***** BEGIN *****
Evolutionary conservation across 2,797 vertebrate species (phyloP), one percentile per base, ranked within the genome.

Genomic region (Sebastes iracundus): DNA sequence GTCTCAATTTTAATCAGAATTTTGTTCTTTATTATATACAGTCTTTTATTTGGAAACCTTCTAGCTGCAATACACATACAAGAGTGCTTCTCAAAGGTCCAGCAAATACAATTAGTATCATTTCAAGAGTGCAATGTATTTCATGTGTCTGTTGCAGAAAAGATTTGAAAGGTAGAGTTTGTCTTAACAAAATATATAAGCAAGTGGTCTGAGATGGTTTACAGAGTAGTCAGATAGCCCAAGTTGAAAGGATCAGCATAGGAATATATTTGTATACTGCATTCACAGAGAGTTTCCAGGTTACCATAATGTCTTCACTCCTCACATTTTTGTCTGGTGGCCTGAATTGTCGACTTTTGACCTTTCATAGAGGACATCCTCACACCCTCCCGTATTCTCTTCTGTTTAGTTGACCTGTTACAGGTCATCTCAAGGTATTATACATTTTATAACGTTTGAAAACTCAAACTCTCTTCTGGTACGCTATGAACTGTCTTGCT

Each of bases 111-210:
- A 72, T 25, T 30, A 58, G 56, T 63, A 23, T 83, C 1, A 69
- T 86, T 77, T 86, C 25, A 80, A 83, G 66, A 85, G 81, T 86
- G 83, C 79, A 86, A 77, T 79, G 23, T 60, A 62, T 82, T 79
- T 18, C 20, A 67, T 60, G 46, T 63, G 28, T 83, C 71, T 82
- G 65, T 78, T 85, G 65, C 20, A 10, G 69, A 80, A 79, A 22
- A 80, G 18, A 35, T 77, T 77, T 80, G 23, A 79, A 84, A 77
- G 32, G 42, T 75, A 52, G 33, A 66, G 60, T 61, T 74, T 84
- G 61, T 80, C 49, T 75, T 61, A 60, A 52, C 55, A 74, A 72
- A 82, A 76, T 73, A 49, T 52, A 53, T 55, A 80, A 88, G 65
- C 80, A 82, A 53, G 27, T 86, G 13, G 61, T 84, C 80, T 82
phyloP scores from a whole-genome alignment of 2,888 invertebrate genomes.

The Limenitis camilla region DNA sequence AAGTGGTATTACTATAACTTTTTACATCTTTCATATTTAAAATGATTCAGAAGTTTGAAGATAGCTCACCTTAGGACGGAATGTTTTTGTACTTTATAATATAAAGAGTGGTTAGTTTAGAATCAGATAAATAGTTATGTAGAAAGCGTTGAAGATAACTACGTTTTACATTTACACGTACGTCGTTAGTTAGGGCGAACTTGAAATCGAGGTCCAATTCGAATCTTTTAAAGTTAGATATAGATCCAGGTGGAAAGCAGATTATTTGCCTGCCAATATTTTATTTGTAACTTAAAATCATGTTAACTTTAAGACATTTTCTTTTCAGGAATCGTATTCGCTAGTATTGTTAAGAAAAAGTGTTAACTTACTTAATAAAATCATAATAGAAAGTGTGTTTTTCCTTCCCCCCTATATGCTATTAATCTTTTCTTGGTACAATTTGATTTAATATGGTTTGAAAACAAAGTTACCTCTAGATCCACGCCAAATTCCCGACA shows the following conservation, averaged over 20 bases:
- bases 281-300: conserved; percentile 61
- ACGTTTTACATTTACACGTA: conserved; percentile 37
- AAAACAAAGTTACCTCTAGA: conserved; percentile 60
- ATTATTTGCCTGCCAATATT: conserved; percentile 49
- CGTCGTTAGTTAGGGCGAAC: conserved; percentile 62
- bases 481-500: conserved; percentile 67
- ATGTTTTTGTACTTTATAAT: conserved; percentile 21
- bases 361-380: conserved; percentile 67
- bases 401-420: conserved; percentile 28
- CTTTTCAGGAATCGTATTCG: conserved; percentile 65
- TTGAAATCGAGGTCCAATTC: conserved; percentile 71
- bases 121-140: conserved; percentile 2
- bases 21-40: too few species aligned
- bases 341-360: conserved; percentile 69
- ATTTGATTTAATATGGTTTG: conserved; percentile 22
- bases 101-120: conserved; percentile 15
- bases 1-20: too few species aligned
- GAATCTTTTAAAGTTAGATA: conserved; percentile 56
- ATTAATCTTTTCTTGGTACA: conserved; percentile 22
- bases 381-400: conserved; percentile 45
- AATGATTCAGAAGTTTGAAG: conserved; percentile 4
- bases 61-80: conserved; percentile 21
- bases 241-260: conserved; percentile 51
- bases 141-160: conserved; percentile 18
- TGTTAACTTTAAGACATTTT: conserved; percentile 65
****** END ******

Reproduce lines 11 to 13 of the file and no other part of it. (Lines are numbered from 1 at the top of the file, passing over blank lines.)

- G 61, T 80, C 49, T 75, T 61, A 60, A 52, C 55, A 74, A 72
- A 82, A 76, T 73, A 49, T 52, A 53, T 55, A 80, A 88, G 65
- C 80, A 82, A 53, G 27, T 86, G 13, G 61, T 84, C 80, T 82